Generally speaking, it may be obvious that the time required for data transfer is shortened by effecting data transfer for a plurality of tracks in parallel. Japanese Pat. Laid-Open No. 108915/1980 discloses one type of mechanism in which the time required for reading and writing data is shortened by carrying out data transfer for a plurality of tracks in parallel. However, this mechanism is arranged such that a plurality of bits which constitute each character are written and read in parallel by means of a plurality of heads, which means that this mechanism cannot be employed to transfer independent data on different tracks. It is general practice to adopt the variable length recording system for magnetic disks. In this system, data on different tracks are respectively made up of records having different lengths, and each record has a specific field for storing data which indicates the length of the record. Further, if the recording surface has any defect, the data which is written therein is kept away from the defect. The position of such defects usually differs from track to track. Therefore, the reading and writing of this type of data requires a considerably complicated control, and such a control is generally carried out by a processor in a DKC. Accordingly, if parallel data transfer for a plurality of tracks is implemented in a straight forward manner, it is necessary to provide as many processors as the number of tracks which are handled in parallel.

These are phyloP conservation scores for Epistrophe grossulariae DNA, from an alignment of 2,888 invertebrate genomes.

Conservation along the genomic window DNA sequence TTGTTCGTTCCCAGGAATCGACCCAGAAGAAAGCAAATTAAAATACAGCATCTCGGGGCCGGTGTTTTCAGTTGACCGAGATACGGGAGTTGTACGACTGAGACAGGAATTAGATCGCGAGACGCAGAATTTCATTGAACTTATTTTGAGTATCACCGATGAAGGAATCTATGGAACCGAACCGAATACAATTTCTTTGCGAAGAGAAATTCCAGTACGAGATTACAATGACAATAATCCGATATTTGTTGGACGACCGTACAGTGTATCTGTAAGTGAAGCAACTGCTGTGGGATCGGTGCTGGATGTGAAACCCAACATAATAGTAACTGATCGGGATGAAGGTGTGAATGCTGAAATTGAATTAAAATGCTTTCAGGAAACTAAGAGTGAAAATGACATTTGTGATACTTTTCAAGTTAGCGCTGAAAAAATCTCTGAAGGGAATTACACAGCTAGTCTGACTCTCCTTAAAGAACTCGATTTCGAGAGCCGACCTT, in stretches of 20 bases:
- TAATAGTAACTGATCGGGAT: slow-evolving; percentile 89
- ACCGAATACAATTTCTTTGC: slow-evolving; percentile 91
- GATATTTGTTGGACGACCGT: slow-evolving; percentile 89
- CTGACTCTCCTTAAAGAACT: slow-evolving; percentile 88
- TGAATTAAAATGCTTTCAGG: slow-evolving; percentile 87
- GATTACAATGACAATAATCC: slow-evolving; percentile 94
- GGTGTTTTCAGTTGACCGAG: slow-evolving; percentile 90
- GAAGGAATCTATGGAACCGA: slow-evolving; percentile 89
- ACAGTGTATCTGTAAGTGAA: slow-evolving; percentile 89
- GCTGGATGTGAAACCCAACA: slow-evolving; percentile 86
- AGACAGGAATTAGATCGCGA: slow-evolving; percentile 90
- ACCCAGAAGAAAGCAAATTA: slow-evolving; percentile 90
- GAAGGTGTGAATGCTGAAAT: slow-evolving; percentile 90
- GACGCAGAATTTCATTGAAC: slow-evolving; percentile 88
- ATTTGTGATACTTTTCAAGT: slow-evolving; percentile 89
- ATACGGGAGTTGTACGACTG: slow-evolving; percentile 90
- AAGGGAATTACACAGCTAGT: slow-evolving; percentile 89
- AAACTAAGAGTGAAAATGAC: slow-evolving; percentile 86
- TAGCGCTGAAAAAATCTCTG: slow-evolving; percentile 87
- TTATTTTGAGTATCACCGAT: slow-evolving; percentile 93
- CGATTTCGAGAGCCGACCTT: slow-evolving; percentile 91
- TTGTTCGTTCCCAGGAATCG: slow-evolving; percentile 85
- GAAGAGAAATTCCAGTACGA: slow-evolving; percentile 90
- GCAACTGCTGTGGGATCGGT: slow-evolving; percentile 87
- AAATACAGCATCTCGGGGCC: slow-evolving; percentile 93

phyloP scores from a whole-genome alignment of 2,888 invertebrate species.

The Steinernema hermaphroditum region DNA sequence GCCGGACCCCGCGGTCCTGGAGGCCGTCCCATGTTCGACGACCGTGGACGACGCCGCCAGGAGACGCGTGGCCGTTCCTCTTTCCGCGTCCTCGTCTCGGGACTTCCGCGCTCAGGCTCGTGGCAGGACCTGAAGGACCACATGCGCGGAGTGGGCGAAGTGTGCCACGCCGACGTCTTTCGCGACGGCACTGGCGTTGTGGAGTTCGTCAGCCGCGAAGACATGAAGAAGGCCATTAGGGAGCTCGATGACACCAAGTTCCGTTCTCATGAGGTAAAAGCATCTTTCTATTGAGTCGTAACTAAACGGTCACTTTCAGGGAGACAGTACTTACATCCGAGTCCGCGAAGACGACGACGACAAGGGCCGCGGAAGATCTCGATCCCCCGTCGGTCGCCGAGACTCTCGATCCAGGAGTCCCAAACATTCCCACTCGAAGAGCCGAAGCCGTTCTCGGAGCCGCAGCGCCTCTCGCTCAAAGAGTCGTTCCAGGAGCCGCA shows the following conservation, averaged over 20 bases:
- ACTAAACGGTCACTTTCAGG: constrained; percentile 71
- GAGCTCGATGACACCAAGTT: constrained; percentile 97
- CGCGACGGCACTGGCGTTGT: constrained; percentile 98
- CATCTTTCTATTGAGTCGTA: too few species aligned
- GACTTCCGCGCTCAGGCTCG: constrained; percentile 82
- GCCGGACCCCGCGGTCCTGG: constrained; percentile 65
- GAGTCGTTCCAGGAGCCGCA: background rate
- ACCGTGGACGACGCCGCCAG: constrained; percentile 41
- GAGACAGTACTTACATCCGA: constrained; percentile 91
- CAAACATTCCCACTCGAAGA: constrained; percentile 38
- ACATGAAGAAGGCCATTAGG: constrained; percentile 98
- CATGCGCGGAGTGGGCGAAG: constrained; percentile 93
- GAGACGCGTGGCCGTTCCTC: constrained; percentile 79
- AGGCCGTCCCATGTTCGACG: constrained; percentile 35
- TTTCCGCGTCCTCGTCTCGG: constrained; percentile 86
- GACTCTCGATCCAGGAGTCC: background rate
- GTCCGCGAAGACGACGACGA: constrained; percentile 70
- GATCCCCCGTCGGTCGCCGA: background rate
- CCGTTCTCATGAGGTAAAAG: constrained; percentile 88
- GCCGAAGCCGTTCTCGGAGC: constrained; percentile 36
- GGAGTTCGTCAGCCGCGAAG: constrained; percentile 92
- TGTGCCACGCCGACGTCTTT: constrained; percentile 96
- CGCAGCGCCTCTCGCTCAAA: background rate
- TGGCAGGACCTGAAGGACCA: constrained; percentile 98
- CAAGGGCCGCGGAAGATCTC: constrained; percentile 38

It is an object of the present invention to provide a transfer control apparatus which is capable of effecting simultaneous data transfer for a plurality of independent tracks between a rotary storage device and another storage device by means of a reduced amount of hardware.
It is another object of the present invention to provide a transfer control apparatus of the type described above which is suitable for preloading data from a rotary storage device to a cache memory associated therewith.